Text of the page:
Symptoms can range from digestive, mood to auto-immune disorders.
Gluten intolerance explained
A wheat-related disorder, gluten intolerance is a common health condition with symptoms including abdominal pain, bloating, constipation and diarrhoea. Because its symptoms closely mimic that of other digestive disorders, aside from it being a newly-recognised condition, gluten intolerance can be difficult to diagnose.
Gluten is made up of two protein groups – gliadin and glutenin – with the former found to be the culprit behind most of the discomfort gluten-sensitive individuals suffer from. Gluten is commonly found in grains, with wheat being the most frequently consumed of them all. Barley, rye, and baked food products such as bread and cracker biscuits, pastas as well as seasonings and spices, all contain gluten.
From head to toe, for some
Gluten intolerance – or non-celiac gluten sensitivity, to be specific – can affect your body in more ways than one. Aside from digestive symptoms, gluten intolerance may present itself through neurological conditions such as anxiety, brain fog and depression, and physical issues such as numbness in your arms or legs, joint and muscle pain and skin rashes.
The time it takes for these symptoms to manifest ranges from person to person, with some experiencing an almost instantaneous surge of reactions right after consuming gluten. Symptoms can last for a day or more, depending on the individual’s level of intolerance.
Here’s the catch: majority of the human population can digest gluten without experiencing any discomfort whatsoever, proving why a gluten-free diet is not suited for everyone.
Is it gluten intolerance or celiac disease?
One thing healthcare professionals look out for when a patient comes to them with gluten intolerance symptoms is whether the patient has gluten intolerance, or its most severe condition called celiac disease.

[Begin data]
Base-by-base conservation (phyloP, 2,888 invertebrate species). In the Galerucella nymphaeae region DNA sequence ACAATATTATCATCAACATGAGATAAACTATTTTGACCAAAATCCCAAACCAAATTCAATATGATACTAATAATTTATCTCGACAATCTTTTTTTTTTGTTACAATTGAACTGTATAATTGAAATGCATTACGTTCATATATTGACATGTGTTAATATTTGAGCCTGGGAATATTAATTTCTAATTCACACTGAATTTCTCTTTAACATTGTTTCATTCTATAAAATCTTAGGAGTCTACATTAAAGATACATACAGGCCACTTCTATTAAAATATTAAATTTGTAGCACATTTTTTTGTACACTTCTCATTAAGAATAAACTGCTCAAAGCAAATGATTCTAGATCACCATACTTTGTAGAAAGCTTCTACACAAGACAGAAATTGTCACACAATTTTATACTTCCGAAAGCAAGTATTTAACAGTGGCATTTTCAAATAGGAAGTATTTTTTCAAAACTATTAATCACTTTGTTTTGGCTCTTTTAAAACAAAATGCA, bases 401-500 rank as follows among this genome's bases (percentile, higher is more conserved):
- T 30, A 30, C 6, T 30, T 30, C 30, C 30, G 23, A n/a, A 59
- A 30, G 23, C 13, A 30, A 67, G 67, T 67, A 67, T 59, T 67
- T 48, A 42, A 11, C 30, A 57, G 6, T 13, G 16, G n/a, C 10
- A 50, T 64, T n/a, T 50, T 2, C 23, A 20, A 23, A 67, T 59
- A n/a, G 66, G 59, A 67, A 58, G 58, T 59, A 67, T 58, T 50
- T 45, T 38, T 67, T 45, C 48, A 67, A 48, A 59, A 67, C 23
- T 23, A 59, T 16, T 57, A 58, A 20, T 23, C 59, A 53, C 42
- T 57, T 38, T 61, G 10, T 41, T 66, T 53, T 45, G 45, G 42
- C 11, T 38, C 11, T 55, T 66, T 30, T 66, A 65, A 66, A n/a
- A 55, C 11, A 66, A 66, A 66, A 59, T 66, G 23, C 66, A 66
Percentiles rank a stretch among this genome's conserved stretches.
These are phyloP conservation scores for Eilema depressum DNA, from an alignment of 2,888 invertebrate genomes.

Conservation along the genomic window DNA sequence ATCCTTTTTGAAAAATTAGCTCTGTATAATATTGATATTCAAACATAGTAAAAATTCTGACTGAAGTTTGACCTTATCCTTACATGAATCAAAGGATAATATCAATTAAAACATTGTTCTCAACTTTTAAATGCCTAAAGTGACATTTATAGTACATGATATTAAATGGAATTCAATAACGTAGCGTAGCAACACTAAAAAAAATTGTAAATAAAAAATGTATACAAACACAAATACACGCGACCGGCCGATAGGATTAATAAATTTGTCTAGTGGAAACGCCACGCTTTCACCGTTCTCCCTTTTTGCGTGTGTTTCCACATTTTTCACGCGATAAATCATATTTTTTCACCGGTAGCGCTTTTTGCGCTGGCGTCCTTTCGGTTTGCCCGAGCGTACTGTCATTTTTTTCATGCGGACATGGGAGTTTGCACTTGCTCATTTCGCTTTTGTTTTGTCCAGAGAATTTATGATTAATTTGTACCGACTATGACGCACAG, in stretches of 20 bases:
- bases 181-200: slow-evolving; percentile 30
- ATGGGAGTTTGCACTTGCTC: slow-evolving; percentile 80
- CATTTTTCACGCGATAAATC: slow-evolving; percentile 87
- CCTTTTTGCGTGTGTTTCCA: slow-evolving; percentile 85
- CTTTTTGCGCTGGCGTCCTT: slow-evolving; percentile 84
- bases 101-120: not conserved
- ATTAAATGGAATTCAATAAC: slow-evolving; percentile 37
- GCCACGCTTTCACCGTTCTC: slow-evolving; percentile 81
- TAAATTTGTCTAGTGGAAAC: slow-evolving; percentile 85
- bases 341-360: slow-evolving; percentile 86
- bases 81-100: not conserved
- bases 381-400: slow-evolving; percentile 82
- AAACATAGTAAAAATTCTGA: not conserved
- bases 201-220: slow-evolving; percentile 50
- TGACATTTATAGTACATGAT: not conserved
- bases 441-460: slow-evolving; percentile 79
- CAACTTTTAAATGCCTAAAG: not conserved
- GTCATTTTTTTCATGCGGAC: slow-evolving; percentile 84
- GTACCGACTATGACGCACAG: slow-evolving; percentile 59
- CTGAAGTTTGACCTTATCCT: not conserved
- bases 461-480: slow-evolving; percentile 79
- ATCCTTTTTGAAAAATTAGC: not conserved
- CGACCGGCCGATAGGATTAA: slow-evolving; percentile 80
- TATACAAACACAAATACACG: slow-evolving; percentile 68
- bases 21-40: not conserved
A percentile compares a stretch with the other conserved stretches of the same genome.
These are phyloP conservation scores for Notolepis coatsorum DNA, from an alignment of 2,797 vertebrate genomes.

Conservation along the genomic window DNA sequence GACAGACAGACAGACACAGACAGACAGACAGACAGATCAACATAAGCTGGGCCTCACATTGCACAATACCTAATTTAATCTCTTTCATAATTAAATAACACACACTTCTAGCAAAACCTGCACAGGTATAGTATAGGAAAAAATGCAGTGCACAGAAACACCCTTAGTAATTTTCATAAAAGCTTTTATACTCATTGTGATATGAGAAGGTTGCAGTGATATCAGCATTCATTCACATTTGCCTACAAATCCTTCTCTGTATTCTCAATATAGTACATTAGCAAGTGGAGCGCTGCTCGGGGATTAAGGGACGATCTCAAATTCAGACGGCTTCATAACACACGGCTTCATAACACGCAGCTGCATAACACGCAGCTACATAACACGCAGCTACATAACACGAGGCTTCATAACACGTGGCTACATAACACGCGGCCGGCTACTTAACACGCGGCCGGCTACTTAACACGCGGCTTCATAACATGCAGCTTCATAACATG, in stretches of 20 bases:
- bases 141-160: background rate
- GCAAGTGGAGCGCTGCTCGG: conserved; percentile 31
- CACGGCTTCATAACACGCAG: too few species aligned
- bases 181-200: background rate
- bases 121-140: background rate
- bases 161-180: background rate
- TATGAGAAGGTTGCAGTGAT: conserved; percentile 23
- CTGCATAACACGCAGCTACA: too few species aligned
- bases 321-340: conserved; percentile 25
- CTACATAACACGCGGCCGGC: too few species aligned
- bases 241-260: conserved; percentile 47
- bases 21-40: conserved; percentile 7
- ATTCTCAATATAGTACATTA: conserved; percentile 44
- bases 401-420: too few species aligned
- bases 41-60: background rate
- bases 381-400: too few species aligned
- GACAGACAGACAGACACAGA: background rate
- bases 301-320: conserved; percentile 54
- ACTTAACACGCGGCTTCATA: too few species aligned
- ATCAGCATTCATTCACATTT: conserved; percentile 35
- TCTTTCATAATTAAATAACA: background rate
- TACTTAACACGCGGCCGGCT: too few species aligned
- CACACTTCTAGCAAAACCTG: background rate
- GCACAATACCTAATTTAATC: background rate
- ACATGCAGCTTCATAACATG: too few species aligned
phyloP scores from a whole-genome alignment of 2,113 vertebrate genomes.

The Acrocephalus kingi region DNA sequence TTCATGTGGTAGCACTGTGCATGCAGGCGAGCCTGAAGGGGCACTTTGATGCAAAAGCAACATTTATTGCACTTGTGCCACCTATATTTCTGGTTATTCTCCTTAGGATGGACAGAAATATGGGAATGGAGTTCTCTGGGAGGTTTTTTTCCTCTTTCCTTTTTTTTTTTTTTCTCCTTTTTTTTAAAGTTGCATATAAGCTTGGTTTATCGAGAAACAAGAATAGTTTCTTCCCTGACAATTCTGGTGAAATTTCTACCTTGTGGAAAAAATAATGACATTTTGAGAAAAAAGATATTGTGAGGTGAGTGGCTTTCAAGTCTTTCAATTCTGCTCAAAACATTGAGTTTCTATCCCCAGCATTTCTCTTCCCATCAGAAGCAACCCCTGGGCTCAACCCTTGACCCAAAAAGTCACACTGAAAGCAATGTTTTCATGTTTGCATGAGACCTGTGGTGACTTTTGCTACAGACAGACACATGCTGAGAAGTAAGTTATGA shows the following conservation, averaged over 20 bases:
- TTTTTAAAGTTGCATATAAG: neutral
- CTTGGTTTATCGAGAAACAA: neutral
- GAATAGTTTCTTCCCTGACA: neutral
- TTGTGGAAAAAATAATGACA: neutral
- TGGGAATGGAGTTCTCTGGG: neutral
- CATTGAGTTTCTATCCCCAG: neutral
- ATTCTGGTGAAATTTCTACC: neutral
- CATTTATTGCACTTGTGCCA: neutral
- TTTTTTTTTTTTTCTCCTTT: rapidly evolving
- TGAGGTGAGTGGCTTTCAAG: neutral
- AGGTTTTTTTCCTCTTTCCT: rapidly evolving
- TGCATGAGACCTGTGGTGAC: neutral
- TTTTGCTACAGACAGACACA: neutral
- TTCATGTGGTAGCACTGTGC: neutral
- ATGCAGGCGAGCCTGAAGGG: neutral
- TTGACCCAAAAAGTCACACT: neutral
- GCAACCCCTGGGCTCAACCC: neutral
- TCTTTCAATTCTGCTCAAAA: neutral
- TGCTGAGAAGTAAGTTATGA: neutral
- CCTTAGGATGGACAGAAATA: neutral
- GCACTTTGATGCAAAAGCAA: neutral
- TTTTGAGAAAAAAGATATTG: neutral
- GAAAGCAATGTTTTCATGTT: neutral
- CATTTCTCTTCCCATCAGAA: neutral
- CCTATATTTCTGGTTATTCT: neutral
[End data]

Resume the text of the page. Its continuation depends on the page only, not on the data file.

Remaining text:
Differentiating the two conditions is rather tricky as they share the same symptoms: patients diagnosed with celiac disease were found to have experienced the same digestive, physical and neurological symptoms such as abdominal pain, bloating, constipation, diarrhoea, joint and muscle pain, and brain fog that gluten-sensitive individuals also experience.
Gluten is the officially recognised culprit behind celiac disease. Diagnostic tests are performed to rule out this lifelong, auto-immune disease that affects 1% of the population. Patients diagnosed with celiac disease who still consume gluten have a higher risk for damaging their digestive system which may result in malnutrition. It is presently managed through dietary treatments.
Always speak with a gluten expert
Speaking with a qualified healthcare professional is critical if you think you may be sensitive to gluten: you wouldn’t want to receive a wrong diagnosis and restrict your diet for nothing!
The fact that gluten intolerance has several symptoms that overlap with other disorders make it difficult to diagnose, but medical experts, nutritionists and dietitians are in the best position to help you receive an accurate diagnosis and effective treatment plan.